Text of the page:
The position of Lithuania in the Japanese-German relationship: cooperation between Kazys Škirpa and Hiroshi Oshima in 1935–1939

Simonas Jazavita


The present article aims at discussing the foreign policy of the Republic of Lithuania in the 1930s, focusing on the development of relationship between two particularly powerful states of that time, Germany and Japan. The cooperation between the Lithuanian military attaché and later envoy to Germany Col. Kazys Škirpa and the Japanese military attaché and later Japanese ambassador to Germany Gen. Hiroshi Oshima is considered. Both men had quite a lot of similarities and they both finally turned out to be great enthusiasts of the pro-German geopolitical orientation. Unsurprisingly, they managed to coordinate their political positions despite the fact that they closely communicated personally. For such a small country as Lithuania this was especially important as the attempts of the German-Japanese alliance, which started with the Anti-Comintern Pact in 1936 and terminated in a fiasco after Germany had signed an agreement with the USSR in 1939, influenced the position of Lithuania. Japan was striving for a strong geopolitical counterbalance against the USSR and did not agree to sign a pact with Germany against Western states. Moreover, it did not develop anti-Semitism in its policy, which was typical of the Third Reich. When WWII started, Germany and Japan ended in different sides of barricades. Even though Lithuania was formally neutral, it expressed considerable benevolence to Poland that had lost and to its allies, France and Great Britain. Japan was disappointed with Germany and was striving to establish a counterbalance against the USSR; therefore, it was also interested in cooperation with this coalition. The best example of this is Chiune Sugihara’s, titled Righteous Among the Nations, activity in Kaunas. Attention should be paid to the fact that although Lithuanian institutions knew about the close relationship among the Japanese Vice-Consul, the Polish underground and Western allies, they created most favourable conditions for their successful activity in saving Polish citizens, mainly of Jewish nationality. All this activity terminated in the territory of Lithuania only when the country was occupied by the USSR army, which was the ally of Nazi Germany at the time.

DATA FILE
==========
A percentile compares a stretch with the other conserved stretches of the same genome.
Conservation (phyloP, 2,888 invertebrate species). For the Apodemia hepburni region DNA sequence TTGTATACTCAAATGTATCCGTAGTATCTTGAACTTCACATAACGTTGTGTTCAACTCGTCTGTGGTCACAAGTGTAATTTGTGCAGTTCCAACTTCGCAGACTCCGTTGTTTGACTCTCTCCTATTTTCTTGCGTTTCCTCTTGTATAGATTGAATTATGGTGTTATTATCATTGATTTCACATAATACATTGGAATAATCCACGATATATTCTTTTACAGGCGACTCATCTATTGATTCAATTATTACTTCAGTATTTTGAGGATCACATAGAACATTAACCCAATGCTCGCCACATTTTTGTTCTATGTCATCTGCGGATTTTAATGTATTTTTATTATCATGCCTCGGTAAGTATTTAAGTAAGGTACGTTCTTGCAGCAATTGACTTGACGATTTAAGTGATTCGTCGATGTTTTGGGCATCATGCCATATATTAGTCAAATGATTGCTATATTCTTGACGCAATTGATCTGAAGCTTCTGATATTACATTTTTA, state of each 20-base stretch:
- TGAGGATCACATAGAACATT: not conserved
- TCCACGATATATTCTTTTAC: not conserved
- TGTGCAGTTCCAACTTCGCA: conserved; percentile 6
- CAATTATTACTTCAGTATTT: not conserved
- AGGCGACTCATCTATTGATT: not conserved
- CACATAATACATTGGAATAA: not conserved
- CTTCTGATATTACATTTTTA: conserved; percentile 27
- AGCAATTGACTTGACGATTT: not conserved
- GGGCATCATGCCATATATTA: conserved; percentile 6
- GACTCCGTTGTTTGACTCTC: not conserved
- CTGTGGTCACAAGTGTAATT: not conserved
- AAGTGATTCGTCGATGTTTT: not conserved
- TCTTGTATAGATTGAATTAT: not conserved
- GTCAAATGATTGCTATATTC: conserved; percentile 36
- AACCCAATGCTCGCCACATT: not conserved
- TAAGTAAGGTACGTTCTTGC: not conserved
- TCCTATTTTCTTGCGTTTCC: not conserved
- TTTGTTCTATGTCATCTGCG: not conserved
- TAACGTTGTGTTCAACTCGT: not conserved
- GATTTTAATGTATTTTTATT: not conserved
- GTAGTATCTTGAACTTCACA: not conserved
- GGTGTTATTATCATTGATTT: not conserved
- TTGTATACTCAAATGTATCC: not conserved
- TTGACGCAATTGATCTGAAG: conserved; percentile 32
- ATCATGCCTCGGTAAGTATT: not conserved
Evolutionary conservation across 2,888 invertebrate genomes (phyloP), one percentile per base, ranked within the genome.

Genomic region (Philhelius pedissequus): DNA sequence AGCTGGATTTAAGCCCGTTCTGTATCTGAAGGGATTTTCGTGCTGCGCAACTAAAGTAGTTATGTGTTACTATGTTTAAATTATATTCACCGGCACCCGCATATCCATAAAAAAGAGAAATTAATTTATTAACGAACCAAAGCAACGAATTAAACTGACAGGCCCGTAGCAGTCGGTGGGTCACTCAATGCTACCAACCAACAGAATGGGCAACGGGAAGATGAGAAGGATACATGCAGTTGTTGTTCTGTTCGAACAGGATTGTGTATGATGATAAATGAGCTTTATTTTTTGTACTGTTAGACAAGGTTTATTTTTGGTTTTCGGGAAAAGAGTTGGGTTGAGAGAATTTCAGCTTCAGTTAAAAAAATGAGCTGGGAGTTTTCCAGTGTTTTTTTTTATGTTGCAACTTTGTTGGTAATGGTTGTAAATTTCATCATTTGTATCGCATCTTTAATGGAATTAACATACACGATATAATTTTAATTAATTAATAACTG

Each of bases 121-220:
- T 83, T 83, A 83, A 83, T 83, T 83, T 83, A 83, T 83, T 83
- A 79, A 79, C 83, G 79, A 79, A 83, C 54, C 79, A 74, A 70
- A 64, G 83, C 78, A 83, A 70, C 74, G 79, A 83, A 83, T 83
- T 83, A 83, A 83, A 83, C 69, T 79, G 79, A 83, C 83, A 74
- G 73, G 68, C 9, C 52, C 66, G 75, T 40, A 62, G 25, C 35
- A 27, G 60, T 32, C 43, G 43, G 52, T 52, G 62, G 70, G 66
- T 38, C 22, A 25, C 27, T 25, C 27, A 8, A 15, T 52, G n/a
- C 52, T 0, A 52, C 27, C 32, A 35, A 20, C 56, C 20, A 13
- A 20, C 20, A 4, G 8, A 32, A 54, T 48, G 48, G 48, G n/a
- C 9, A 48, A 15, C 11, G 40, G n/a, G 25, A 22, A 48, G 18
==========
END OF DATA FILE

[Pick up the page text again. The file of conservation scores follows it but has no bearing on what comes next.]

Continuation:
Kazys Škirpa; Hiroshi Oshima; Chiune Sugihara; Lithuania’s – Japan’s relations; Germany’s – Japan’s relations; Lithuania’s – Germany’s relations; International relations in interwar period

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ISSN 1392-0588 (Print)

ISSN 2335-8769 (Online)